Today, American professionals will collectively attend about 11 million meetings, as estimated by the Harvard Business School’s Nancy Koehn. According to a study by software developer Atlassian, the average employee spends 31 hours a month in meetings. If you’re in the C-suite, you spend roughly 40% of each work day on conference calls and around the table with cohorts discussing the issues at hand.
Not only is there a monetary cost to these frequent sit-downs (just imagine the dollar value of each attendee’s time!), there is the inevitable drain on productivity as we talk about getting something done, rather than actually getting something done. While you may be tempted to cut the word “meeting” from your vocabulary, remember that there is value to these team pow-wows. The key isn’t to eliminate meetings, it’s ensuring that you meet only when necessary and you make those meetings meaningful.
Is this meeting-worthy?
If you can accomplish a task or effectively communicate something with your team via email or a phone call, don’t call a meeting. If, however, the topic at hand would benefit from an open dialogue or requires approval or input, schedule a meeting. There’s also value in face-to-face meetings to build connections between team members.
State a clear purpose and agenda.
Everyone attending the meeting should have a clear idea of why you’re meeting. Keep conversation limited to the topics stated. If your team is meeting to discuss plans for the marketing campaign around your new product launch, getting sidetracked with details about an upcoming trade event focused on a legacy product is not productive.
Be selective with your invite list.
You want to ensure that your team is maximizing their work time with productive tasks. When you send out meeting invites, only include individuals who will be impacted by the topics at hand or who have information pertinent to the stated agenda. There may only be three marketing team members working on your product launch. A discussion on that topic doesn’t require a full departmental meeting. Likewise, when you receive meeting invites, confirm that you have a direct role in the topic to be discussed.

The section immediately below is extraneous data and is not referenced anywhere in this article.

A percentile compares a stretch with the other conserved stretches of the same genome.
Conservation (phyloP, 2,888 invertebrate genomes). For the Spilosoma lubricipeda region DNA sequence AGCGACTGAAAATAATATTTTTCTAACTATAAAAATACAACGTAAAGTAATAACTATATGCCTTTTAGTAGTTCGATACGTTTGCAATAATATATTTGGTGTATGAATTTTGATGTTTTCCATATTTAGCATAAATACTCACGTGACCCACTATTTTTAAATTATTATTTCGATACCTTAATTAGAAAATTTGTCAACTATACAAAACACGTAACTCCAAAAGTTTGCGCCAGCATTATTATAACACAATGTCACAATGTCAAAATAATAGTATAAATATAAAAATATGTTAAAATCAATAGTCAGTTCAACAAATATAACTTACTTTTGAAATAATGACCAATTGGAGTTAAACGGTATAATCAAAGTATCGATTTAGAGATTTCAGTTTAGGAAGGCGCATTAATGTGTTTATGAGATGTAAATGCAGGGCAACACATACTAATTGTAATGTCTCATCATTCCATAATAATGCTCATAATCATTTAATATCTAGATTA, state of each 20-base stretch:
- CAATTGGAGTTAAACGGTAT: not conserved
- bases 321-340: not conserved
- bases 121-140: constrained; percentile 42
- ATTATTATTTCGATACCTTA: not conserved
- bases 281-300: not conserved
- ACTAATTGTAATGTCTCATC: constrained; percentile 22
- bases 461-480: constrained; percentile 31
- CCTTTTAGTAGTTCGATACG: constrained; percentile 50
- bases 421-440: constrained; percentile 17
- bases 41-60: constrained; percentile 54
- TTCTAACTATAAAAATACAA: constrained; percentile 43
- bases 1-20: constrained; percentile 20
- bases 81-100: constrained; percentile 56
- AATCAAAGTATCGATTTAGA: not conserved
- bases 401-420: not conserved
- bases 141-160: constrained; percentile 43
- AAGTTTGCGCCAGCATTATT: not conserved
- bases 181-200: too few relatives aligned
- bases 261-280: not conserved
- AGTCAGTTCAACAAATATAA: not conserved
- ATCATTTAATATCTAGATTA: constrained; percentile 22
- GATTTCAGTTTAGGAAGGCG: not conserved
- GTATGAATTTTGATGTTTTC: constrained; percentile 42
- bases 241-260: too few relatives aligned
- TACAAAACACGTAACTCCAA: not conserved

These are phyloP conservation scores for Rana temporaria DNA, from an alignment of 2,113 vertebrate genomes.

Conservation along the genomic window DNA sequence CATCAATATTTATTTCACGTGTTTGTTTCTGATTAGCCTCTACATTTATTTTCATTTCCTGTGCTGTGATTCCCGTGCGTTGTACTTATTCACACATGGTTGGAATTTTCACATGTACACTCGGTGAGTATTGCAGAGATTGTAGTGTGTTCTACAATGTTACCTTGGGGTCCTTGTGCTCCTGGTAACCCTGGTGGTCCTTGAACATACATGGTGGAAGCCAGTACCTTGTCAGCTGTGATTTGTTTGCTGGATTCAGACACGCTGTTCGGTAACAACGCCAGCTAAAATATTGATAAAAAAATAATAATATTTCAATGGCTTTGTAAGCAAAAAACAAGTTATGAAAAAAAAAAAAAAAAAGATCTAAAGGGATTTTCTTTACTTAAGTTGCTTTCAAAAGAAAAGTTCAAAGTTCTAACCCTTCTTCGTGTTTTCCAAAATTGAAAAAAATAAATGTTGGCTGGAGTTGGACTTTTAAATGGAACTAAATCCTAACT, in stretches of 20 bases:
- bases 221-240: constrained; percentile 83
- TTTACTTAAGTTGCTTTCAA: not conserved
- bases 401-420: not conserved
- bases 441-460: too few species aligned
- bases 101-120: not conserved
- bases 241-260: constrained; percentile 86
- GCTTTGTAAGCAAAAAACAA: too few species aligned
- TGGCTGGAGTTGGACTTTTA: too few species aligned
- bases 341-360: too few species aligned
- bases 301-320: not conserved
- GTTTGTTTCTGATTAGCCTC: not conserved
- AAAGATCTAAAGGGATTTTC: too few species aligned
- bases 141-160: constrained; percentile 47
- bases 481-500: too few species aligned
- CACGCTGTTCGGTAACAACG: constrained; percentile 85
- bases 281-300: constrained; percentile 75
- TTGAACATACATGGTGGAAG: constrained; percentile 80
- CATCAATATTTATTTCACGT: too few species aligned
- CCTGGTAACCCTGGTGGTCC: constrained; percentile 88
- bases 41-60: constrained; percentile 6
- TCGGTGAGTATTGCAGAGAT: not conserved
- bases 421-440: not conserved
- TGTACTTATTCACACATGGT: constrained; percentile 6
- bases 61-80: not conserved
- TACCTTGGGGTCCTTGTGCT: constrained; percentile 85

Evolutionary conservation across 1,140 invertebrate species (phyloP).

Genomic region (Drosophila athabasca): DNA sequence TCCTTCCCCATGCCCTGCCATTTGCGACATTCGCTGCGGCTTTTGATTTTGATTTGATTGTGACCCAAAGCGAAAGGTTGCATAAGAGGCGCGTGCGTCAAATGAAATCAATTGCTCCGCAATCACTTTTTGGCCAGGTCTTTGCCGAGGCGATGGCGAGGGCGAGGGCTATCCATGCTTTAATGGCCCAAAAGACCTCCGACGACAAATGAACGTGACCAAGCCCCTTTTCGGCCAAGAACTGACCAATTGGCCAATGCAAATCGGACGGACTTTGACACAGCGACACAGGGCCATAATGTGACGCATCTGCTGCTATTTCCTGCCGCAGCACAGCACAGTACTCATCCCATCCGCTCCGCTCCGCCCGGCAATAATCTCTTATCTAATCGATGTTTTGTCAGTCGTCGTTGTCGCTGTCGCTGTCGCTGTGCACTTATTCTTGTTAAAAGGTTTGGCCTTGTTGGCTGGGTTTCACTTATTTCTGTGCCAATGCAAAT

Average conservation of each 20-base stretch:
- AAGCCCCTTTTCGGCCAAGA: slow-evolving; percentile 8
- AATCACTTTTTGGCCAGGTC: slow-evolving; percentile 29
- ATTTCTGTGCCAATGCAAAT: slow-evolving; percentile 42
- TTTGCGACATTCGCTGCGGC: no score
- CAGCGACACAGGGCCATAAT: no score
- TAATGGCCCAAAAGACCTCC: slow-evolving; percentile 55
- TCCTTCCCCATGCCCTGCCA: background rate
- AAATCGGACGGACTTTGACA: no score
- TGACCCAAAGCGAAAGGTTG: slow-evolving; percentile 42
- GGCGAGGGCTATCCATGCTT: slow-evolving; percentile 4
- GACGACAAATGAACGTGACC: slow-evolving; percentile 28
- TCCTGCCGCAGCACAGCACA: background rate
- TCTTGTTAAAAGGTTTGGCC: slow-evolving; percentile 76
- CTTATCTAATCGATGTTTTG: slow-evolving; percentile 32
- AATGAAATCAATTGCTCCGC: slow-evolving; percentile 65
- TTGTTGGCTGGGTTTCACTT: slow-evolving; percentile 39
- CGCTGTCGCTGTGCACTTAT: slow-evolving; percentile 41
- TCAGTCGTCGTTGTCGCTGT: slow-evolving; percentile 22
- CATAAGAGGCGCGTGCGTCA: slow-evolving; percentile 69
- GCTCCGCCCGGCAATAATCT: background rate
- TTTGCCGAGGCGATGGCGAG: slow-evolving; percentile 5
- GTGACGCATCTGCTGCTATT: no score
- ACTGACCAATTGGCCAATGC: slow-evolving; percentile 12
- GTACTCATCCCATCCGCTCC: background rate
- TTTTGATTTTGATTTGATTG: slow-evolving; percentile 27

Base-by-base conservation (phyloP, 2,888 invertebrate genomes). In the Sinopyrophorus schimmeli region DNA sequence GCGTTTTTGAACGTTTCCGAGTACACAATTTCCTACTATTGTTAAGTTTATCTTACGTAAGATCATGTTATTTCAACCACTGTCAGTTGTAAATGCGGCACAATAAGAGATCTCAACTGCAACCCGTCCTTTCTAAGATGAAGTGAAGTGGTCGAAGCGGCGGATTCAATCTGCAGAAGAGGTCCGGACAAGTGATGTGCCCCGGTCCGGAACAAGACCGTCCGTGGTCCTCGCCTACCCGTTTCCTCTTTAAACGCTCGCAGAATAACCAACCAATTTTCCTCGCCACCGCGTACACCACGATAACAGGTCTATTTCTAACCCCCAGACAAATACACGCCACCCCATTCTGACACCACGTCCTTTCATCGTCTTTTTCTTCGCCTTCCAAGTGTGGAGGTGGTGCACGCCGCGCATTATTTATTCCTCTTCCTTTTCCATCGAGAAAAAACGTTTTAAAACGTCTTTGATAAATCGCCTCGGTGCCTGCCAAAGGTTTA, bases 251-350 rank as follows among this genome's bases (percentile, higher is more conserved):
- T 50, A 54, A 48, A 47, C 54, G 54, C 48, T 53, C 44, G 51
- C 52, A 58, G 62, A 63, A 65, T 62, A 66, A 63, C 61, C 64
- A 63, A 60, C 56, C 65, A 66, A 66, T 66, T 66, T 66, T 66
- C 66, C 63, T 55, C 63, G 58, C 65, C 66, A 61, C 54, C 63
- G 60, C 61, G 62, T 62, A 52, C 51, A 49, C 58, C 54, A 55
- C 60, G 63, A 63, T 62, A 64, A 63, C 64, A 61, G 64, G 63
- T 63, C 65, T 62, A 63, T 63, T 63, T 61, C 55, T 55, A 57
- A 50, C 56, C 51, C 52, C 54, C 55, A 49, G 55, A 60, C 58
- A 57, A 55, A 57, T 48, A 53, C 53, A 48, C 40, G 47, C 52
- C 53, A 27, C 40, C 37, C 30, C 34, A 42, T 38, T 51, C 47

Schedule a start and stop time. Then stick with it.
We’re all busy. When we carve out a block of time on our calendars for a meeting, it’s not unusual to see it bookended by other meetings or specific tasks with deadlines attached to them. Be respectful of other people’s time. When you’re setting your agenda, create a realistic time budget. Can you accomplish all you need to in half an hour? Great! Say so. Book in a little wiggle room – an extra five to ten minutes – and communicate that start and end time with your meeting invites. When your scheduled meeting end approaches, give participants a five-minute warning that your time is almost up. If there’s more to ground to cover, table the discussion for a follow-up meeting.
Before you close the book on your meeting, take a moment to summarize the key discussion points. Don’t leave the room, virtual or otherwise, without offering a clear plan of next steps. Include any pertinent deadlines and individual responsibilities. If necessary, also include preliminary plans for any follow-up meetings or check-ins. When you return to your desk, type up those notes and send them out to all participants.
Focus on the meeting, not the tech.
In today’s multitasking, tech laden world, it’s easy to check email, respond to a text and scroll through your Twitter feed while someone else is at the head of the room talking. If you’ve clearly stated your agenda and invited only pertinent staff, the meeting should be all hands on deck with full focus. Attendees should plan on keeping the laptop closed and phone down.